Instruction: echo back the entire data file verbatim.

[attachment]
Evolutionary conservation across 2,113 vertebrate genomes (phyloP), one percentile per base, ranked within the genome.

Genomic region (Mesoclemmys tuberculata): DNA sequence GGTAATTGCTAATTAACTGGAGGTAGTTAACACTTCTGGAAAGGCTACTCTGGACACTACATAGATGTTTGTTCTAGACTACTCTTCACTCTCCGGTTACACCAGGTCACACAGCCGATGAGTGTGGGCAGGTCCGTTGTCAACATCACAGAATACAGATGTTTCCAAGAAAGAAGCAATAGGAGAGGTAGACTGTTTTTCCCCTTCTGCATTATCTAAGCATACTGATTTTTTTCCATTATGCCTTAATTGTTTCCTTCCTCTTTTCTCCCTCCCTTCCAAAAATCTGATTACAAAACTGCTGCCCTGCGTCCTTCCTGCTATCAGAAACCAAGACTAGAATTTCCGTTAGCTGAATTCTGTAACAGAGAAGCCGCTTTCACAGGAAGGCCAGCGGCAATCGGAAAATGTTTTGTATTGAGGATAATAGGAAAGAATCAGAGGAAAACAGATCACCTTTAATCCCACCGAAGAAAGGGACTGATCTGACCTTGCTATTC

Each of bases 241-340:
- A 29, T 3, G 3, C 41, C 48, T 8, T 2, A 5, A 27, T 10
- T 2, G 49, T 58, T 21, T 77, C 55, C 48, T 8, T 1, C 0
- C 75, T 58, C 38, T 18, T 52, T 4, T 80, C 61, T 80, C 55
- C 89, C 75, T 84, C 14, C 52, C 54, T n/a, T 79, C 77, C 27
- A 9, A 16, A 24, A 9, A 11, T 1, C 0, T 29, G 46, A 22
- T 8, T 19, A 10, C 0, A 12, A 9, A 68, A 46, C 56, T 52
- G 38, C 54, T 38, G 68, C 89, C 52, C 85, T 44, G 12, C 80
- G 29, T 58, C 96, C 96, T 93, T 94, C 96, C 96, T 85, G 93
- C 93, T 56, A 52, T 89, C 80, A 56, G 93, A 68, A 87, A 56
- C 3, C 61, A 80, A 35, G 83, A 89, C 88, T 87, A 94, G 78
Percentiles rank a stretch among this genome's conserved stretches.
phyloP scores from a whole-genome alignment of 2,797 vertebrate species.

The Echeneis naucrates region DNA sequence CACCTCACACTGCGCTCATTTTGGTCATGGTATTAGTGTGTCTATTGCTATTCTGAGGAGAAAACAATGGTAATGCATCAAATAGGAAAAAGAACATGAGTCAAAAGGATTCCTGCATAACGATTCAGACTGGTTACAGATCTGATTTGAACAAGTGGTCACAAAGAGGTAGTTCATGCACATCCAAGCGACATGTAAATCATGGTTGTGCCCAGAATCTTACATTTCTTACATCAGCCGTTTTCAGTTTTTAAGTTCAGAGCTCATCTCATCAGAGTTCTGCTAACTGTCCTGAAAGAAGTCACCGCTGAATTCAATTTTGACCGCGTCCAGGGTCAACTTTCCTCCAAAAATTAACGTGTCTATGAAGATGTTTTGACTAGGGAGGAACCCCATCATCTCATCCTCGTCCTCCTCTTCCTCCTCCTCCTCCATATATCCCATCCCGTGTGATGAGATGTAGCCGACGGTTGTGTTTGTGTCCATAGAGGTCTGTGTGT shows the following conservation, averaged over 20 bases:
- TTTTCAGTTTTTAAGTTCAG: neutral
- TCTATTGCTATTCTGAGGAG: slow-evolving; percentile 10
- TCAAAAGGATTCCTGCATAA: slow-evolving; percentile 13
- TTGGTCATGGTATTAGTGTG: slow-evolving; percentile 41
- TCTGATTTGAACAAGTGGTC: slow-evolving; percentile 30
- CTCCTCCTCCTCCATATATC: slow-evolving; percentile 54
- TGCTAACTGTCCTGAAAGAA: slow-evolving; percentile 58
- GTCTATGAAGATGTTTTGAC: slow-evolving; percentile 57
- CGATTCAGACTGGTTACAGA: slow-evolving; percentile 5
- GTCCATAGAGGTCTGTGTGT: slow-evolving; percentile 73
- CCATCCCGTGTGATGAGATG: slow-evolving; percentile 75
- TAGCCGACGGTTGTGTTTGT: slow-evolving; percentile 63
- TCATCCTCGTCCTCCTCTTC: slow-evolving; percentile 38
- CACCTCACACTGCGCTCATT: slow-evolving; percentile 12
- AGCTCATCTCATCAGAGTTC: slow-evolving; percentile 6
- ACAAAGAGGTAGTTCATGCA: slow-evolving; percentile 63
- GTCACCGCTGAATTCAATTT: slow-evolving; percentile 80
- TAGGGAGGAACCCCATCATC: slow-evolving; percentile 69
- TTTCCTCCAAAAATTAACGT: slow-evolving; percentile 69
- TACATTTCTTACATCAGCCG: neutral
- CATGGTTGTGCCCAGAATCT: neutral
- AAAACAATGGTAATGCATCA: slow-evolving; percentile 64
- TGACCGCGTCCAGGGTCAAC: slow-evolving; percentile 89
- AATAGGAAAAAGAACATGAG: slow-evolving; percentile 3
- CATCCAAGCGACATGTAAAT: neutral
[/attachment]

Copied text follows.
Evolutionary conservation across 2,113 vertebrate genomes (phyloP), one percentile per base, ranked within the genome.

Genomic region (Mesoclemmys tuberculata): DNA sequence GGTAATTGCTAATTAACTGGAGGTAGTTAACACTTCTGGAAAGGCTACTCTGGACACTACATAGATGTTTGTTCTAGACTACTCTTCACTCTCCGGTTACACCAGGTCACACAGCCGATGAGTGTGGGCAGGTCCGTTGTCAACATCACAGAATACAGATGTTTCCAAGAAAGAAGCAATAGGAGAGGTAGACTGTTTTTCCCCTTCTGCATTATCTAAGCATACTGATTTTTTTCCATTATGCCTTAATTGTTTCCTTCCTCTTTTCTCCCTCCCTTCCAAAAATCTGATTACAAAACTGCTGCCCTGCGTCCTTCCTGCTATCAGAAACCAAGACTAGAATTTCCGTTAGCTGAATTCTGTAACAGAGAAGCCGCTTTCACAGGAAGGCCAGCGGCAATCGGAAAATGTTTTGTATTGAGGATAATAGGAAAGAATCAGAGGAAAACAGATCACCTTTAATCCCACCGAAGAAAGGGACTGATCTGACCTTGCTATTC

Each of bases 241-340:
- A 29, T 3, G 3, C 41, C 48, T 8, T 2, A 5, A 27, T 10
- T 2, G 49, T 58, T 21, T 77, C 55, C 48, T 8, T 1, C 0
- C 75, T 58, C 38, T 18, T 52, T 4, T 80, C 61, T 80, C 55
- C 89, C 75, T 84, C 14, C 52, C 54, T n/a, T 79, C 77, C 27
- A 9, A 16, A 24, A 9, A 11, T 1, C 0, T 29, G 46, A 22
- T 8, T 19, A 10, C 0, A 12, A 9, A 68, A 46, C 56, T 52
- G 38, C 54, T 38, G 68, C 89, C 52, C 85, T 44, G 12, C 80
- G 29, T 58, C 96, C 96, T 93, T 94, C 96, C 96, T 85, G 93
- C 93, T 56, A 52, T 89, C 80, A 56, G 93, A 68, A 87, A 56
- C 3, C 61, A 80, A 35, G 83, A 89, C 88, T 87, A 94, G 78
Percentiles rank a stretch among this genome's conserved stretches.
phyloP scores from a whole-genome alignment of 2,797 vertebrate species.

The Echeneis naucrates region DNA sequence CACCTCACACTGCGCTCATTTTGGTCATGGTATTAGTGTGTCTATTGCTATTCTGAGGAGAAAACAATGGTAATGCATCAAATAGGAAAAAGAACATGAGTCAAAAGGATTCCTGCATAACGATTCAGACTGGTTACAGATCTGATTTGAACAAGTGGTCACAAAGAGGTAGTTCATGCACATCCAAGCGACATGTAAATCATGGTTGTGCCCAGAATCTTACATTTCTTACATCAGCCGTTTTCAGTTTTTAAGTTCAGAGCTCATCTCATCAGAGTTCTGCTAACTGTCCTGAAAGAAGTCACCGCTGAATTCAATTTTGACCGCGTCCAGGGTCAACTTTCCTCCAAAAATTAACGTGTCTATGAAGATGTTTTGACTAGGGAGGAACCCCATCATCTCATCCTCGTCCTCCTCTTCCTCCTCCTCCTCCATATATCCCATCCCGTGTGATGAGATGTAGCCGACGGTTGTGTTTGTGTCCATAGAGGTCTGTGTGT shows the following conservation, averaged over 20 bases:
- TTTTCAGTTTTTAAGTTCAG: neutral
- TCTATTGCTATTCTGAGGAG: slow-evolving; percentile 10
- TCAAAAGGATTCCTGCATAA: slow-evolving; percentile 13
- TTGGTCATGGTATTAGTGTG: slow-evolving; percentile 41
- TCTGATTTGAACAAGTGGTC: slow-evolving; percentile 30
- CTCCTCCTCCTCCATATATC: slow-evolving; percentile 54
- TGCTAACTGTCCTGAAAGAA: slow-evolving; percentile 58
- GTCTATGAAGATGTTTTGAC: slow-evolving; percentile 57
- CGATTCAGACTGGTTACAGA: slow-evolving; percentile 5
- GTCCATAGAGGTCTGTGTGT: slow-evolving; percentile 73
- CCATCCCGTGTGATGAGATG: slow-evolving; percentile 75
- TAGCCGACGGTTGTGTTTGT: slow-evolving; percentile 63
- TCATCCTCGTCCTCCTCTTC: slow-evolving; percentile 38
- CACCTCACACTGCGCTCATT: slow-evolving; percentile 12
- AGCTCATCTCATCAGAGTTC: slow-evolving; percentile 6
- ACAAAGAGGTAGTTCATGCA: slow-evolving; percentile 63
- GTCACCGCTGAATTCAATTT: slow-evolving; percentile 80
- TAGGGAGGAACCCCATCATC: slow-evolving; percentile 69
- TTTCCTCCAAAAATTAACGT: slow-evolving; percentile 69
- TACATTTCTTACATCAGCCG: neutral
- CATGGTTGTGCCCAGAATCT: neutral
- AAAACAATGGTAATGCATCA: slow-evolving; percentile 64
- TGACCGCGTCCAGGGTCAAC: slow-evolving; percentile 89
- AATAGGAAAAAGAACATGAG: slow-evolving; percentile 3
- CATCCAAGCGACATGTAAAT: neutral